ALBANY – A bond broker who blamed the loss of his success on the trauma of narrowly escaping from the 84th floor of 2 World Trade Center during the Sept. 11 terrorist attack was fairly denied Workers’ Compensation disability benefits, a state court ruled.
A unanimous Appellate Division, Third Department, panel declined to overturn last year’s 7-6 determination by the Workers’ Compensation Board, which found that Robert Launer was not entitled to partial disability benefits retroactive to Jan. 1, 2007, and continuing into the future.
In Matter of Launer v. Euro Brokers, 515992, the panel said there was “substantial” support in the record for the board’s ruling to block the $400-a-week benefits Launer first sought in December 2008, even though the court noted that all the parties agreed Launer suffered from post-traumatic stress disorder, or PTSD, related to the terrorist attack.
A worker’s comp hearing officer initially determined that the trauma left Launer 25 percent disabled, a finding that was overturned on an appeal brought by his former employer and its insurance carrier.
Chiefly, the judges said experts familiar with Launer’s mental state did not conclusively report that his failure to function effectively as a bond broker was directly caused by his 9/11 ordeal.
Launer argued that due to PTSD he could never reclaim the concentration or the interpersonal skills that he had while earning more than $150,000 a year at Euro Brokers.
He was at his 84th floor desk when a hijacked jetliner sliced at an angle into the South Tower between its 77th and 85th floor. Launer, then 52, escaped down stairways to the ground and said in his court brief that he was only a few blocks away from the South Tower when it collapsed.
Sixty-one Euro Broker employees on the 84th floor died in the attack. The firm went out of business.
Launer worked unsuccessfully as a bond broker at a series of jobs over the next seven years, including a failed attempt to form his own firm. His income also sank to a low of $7,019 in 2008, the year in which he filed for partial workers’ comp benefits.
Launer has sold annuities and insurance for Ameriprise in Mitchel Field since March 2009. It is a pursuit that is less demanding than being a bond broker, according to Launer’s appellate brief.
“He utterly lacked tolerance in interpersonal relations necessary to carry on his work as a bond broker with a culturally diverse clientele and remain pleasant in polite discussions of the complex religious, political and social issues which led to the World Trade Center disaster,” Launer’s attorney John Clennen of Ronkonkoma noted in his brief.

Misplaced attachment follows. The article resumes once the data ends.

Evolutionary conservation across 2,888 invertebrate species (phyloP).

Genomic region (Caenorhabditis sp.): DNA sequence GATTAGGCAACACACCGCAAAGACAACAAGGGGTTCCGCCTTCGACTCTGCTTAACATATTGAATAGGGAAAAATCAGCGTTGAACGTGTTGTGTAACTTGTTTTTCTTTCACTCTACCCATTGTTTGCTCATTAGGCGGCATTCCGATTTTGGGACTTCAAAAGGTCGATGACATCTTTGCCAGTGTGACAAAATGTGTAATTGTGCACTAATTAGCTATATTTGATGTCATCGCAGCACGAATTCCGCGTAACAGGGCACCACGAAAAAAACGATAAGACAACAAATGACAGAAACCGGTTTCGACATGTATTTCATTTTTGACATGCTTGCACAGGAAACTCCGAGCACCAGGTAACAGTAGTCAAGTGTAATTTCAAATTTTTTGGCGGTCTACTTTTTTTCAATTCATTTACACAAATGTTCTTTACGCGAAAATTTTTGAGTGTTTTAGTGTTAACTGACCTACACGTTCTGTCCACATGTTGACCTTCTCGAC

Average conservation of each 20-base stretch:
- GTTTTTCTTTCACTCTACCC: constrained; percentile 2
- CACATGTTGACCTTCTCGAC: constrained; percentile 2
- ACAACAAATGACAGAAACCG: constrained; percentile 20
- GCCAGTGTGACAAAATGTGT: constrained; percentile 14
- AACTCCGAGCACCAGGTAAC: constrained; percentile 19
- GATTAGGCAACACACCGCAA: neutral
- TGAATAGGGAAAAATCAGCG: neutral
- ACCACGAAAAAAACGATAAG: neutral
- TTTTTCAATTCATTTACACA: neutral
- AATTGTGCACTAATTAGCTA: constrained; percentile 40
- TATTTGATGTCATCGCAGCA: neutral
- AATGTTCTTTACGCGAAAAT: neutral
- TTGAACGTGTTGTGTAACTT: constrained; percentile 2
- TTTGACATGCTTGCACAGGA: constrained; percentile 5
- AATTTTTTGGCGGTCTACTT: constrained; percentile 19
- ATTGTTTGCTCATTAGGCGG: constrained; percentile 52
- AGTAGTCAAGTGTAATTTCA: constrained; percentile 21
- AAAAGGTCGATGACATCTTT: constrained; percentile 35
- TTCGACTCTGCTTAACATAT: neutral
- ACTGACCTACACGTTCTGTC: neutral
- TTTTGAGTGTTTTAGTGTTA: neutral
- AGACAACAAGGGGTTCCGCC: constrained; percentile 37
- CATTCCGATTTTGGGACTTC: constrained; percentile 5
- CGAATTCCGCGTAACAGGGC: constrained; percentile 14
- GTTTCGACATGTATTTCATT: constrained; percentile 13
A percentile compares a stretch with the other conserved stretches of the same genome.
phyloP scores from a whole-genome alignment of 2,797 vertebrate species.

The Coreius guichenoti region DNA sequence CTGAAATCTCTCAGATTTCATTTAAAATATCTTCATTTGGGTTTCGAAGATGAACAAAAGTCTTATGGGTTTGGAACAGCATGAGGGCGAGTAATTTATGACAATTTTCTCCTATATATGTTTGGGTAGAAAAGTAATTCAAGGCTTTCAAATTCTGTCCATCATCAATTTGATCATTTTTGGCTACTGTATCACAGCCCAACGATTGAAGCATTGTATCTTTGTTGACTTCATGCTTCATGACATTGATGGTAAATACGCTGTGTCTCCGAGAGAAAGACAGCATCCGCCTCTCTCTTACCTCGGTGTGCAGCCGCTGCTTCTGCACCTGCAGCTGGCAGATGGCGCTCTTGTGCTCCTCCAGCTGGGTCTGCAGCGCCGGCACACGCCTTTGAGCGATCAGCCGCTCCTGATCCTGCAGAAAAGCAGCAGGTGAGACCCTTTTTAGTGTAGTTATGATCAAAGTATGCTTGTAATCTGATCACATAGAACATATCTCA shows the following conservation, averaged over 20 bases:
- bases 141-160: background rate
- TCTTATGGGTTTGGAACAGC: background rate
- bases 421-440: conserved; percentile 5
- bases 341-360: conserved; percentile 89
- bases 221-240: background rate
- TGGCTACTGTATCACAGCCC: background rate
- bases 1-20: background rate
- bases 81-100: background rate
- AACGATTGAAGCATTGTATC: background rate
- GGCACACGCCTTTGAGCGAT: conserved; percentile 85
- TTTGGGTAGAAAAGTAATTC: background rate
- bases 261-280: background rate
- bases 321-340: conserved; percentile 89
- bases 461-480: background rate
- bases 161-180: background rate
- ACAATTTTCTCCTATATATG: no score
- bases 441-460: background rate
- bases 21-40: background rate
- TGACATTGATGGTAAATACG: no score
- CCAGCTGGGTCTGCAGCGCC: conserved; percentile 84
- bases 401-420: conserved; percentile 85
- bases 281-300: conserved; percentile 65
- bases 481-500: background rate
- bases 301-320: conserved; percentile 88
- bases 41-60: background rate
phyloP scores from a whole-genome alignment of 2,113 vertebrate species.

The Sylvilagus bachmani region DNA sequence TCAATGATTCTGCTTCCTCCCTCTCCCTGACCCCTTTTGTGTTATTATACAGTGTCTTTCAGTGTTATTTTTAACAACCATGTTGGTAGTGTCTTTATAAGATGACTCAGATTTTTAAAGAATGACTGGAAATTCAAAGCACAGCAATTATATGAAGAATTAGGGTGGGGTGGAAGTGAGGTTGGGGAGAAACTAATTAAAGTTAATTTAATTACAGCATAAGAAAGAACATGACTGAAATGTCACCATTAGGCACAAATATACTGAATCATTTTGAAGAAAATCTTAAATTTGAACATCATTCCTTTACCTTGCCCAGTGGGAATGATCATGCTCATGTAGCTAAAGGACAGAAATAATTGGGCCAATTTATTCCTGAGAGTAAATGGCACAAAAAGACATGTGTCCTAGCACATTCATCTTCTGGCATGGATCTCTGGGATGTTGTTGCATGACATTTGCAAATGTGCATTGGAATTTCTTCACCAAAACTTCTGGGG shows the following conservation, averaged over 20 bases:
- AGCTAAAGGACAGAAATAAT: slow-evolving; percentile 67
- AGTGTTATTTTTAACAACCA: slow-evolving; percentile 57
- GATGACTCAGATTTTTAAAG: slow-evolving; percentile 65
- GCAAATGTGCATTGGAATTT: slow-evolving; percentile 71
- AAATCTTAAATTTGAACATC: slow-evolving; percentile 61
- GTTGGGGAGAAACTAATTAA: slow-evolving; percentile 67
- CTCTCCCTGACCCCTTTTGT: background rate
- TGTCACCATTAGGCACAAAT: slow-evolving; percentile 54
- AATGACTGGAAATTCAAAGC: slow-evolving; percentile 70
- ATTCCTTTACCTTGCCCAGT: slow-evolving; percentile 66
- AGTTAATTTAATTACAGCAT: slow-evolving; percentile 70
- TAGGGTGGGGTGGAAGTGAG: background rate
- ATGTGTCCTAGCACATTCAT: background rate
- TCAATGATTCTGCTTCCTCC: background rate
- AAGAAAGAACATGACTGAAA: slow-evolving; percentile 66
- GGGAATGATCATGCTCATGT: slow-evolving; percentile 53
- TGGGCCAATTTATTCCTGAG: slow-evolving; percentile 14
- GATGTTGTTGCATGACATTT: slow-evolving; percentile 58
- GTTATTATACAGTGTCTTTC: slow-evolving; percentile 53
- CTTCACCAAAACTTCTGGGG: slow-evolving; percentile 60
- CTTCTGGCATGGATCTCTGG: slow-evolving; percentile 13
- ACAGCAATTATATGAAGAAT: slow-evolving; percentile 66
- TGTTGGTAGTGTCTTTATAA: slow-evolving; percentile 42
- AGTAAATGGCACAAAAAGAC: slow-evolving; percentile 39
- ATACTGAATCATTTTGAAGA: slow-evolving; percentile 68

Launer also complained of his fear of being in tall buildings or bridges in New York City and of nightmares, depression, agitation and other symptoms associated with PTSD.
Justice Leslie Stein wrote that the notes of a psychologist who began treating Launer soon after the attacks did not reflect Launer’s complaints about the lack of concentration that he claimed had crippled his career.
“To the contrary, a psychiatrist who performed an independent medical examination opined that PTSD has no significant cognitive component and, therefore, should not create problems with concentration and focus at work,” Stein wrote.
She added that none of the experts reviewing the case were of the opinion that Launer would be blocked from being a broker by post-traumatic stress.
Euro Broker’s insurer also argued that the decline in Launer’s income was from the lagging economy and a slump on Wall Street starting around 2007, not to a loss of his professional abilities.
Presiding Justice Karen Peters and Justices William McCarthy and John Egan Jr. joined in the 4-0 ruling on March 27.
Launer’s attorney said claimants face an uphill battle in workers’ comp cases similar to his due to the Court of Appeals’ ruling in Matter of Zamora v. New York Neurologic Assoc., 19 NY3d 186 (2012), where the court said in cases where a claimant’s involuntary withdrawal from a job has not been established, the onus is on the claimant to show that the loss of earnings capacity is due to a claimed injury or disability and not to general economic conditions (NYLJ, May 2, 2012).
Clennen said it is a “historical fallacy” to argue that the downturn of the economy and on Wall Street did not occur until the late 2000s and that the onset of the recession accounted for the dive in Launer’s income and professional fortunes.
Peter DeCurtis of Stewart, Greenblatt, Manning & Baez of Syosett argued for Euro Brokers and its insurer, the American Protection Insurance Co.
The full Workers’ Compensation Board ruled on Launer’s request after a panel of the board ruled 2-1 in November 2011 against the hearing officer’s determination granting him the partial disability benefits.
In addition to initially approving Launer’s eligibility for benefits, the workers’ comp hearing officer also granted Launer’s request for $20,000 in legal fees.